Press Release: from The Environmental Protection Agency, June 5, 2019
Dallas – (June 5, 2019) The U.S. Environmental Protection Agency (EPA) is announcing Tulsa, Oklahoma, is among 149 communities across America that have been selected to receive 151 grant awards totaling $64,623,553 million in EPA Brownfields funding through our Multipurpose, Assessment, and Cleanup (MAC) Grant Programs. These funds will aid under-served and economically disadvantaged communities in opportunity zones and other parts of the country in assessing and cleaning up abandoned industrial and commercial properties. Forty percent of the communities selected for funding will receive assistance for the first time.
“These grants fulfill several of President Trump’s top priorities simultaneously: helping communities in need transform contaminated sites into community assets that not only create jobs and jumpstart economic development but also improve public health and the environment,” said EPA Administrator Andrew Wheeler. “We are targeting these funds to areas that need them the most. Approximately 40 percent of the selected recipients are receiving Brownfields grants for the first time, which means we are reaching areas that may previously been neglected, and 108 of the selected communities have identified sites or targeted areas for redevelopment that fall within Opportunity Zones.”
“EPA’s Brownfields redevelopment program has a proven success record for revitalizing neighborhoods in community after community,” said Acting Regional Administrator David W. Gray. “I am delighted to see this premier program being targeted toward revitalizing an Opportunity Zone in the Tulsa area.”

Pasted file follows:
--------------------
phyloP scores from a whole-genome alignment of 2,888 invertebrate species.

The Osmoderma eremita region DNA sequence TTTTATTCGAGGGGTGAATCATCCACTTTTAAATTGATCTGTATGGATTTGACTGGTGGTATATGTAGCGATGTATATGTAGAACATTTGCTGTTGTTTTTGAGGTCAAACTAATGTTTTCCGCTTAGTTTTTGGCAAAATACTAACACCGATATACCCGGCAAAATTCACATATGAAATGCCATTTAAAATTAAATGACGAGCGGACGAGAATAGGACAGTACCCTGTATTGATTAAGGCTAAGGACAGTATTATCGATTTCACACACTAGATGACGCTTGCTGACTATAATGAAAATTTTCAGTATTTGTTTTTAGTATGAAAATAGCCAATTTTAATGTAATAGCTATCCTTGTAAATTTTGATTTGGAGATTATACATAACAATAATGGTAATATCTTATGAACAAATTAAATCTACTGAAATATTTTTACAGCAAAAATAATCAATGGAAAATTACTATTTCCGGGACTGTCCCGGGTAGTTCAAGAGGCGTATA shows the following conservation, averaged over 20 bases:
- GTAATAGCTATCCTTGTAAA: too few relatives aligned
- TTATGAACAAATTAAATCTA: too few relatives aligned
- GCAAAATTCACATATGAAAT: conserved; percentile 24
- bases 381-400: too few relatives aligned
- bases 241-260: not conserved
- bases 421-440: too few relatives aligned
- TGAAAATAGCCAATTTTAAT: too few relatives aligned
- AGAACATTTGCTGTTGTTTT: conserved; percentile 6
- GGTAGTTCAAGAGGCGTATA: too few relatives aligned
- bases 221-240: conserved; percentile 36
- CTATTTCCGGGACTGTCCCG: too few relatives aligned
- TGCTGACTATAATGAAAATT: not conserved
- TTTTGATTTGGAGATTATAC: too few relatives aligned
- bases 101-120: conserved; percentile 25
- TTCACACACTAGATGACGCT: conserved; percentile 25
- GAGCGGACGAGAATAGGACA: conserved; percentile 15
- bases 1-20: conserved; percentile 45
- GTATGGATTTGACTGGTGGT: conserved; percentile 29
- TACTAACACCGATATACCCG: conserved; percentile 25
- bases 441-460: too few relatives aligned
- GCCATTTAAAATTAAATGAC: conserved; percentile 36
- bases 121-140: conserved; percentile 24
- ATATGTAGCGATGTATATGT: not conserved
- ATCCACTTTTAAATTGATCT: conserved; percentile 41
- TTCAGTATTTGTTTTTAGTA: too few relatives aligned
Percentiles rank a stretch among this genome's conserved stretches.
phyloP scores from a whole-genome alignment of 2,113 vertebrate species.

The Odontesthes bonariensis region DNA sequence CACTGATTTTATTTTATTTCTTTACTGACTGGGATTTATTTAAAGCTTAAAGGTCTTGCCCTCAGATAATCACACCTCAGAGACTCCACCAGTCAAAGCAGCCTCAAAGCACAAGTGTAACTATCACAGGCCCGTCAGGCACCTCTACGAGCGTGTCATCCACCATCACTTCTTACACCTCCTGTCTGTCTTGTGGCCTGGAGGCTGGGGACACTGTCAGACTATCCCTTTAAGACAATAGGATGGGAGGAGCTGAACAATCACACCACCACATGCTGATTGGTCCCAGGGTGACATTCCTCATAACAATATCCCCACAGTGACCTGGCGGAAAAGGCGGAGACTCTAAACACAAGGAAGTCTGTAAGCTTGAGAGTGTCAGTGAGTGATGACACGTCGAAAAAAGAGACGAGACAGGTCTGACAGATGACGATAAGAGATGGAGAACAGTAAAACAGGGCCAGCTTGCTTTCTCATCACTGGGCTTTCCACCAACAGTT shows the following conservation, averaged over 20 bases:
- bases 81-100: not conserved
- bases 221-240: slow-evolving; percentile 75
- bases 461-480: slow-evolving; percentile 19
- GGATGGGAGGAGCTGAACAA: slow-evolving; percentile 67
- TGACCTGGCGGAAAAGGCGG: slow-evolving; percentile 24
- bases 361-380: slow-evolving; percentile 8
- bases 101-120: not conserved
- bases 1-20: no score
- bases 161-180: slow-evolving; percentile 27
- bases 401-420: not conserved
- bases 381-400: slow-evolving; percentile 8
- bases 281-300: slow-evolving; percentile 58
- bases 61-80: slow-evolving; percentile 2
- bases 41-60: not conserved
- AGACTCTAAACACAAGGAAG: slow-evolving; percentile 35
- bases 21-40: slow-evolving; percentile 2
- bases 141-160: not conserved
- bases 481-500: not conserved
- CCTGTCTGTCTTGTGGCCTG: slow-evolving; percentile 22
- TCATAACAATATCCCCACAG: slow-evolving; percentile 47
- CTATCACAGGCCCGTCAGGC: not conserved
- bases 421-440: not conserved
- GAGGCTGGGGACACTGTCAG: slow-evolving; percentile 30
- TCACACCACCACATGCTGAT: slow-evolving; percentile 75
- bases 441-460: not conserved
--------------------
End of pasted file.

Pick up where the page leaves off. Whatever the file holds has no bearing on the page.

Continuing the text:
The city of Tulsa will receive a $500,000 cleanup grant, which is slated to address asbestos in a portion of the Air Force Plant #3 building at the Tulsa International Airport. The cleanup will allow the building to be reused and provide space for further development of the airport. The Tulsa City Hall hosted EPA and city officials at an event this morning to honor Tulsa’s selection as a recipient of Brownfields funding.
“We are very grateful for this Brownfield cleanup grant from the Environmental Protection Agency,” said Mayor G.T. Bynum. “Remediation of asbestos will make more of Air Force Plant 3 available for expansion and job creation. With Navistar, Spirit Aerosystems and Nordam, the tradition continues for Air Force Plant 3 as an important employment center in Tulsa.”
Grants awarded by EPA’s Brownfields Program provide communities across the country with an opportunity to transform contaminated sites into community assets that attract jobs and achieve broader economic development outcomes while taking advantage of existing infrastructure. For example, Brownfields grants have been shown to:
One hundred and eight communities selected for grants this year have identified sites or targeted areas in census tracts designated as federal Opportunity Zones. An Opportunity Zone is an economically-distressed community where new investment, under certain conditions, may be eligible for preferential tax treatment.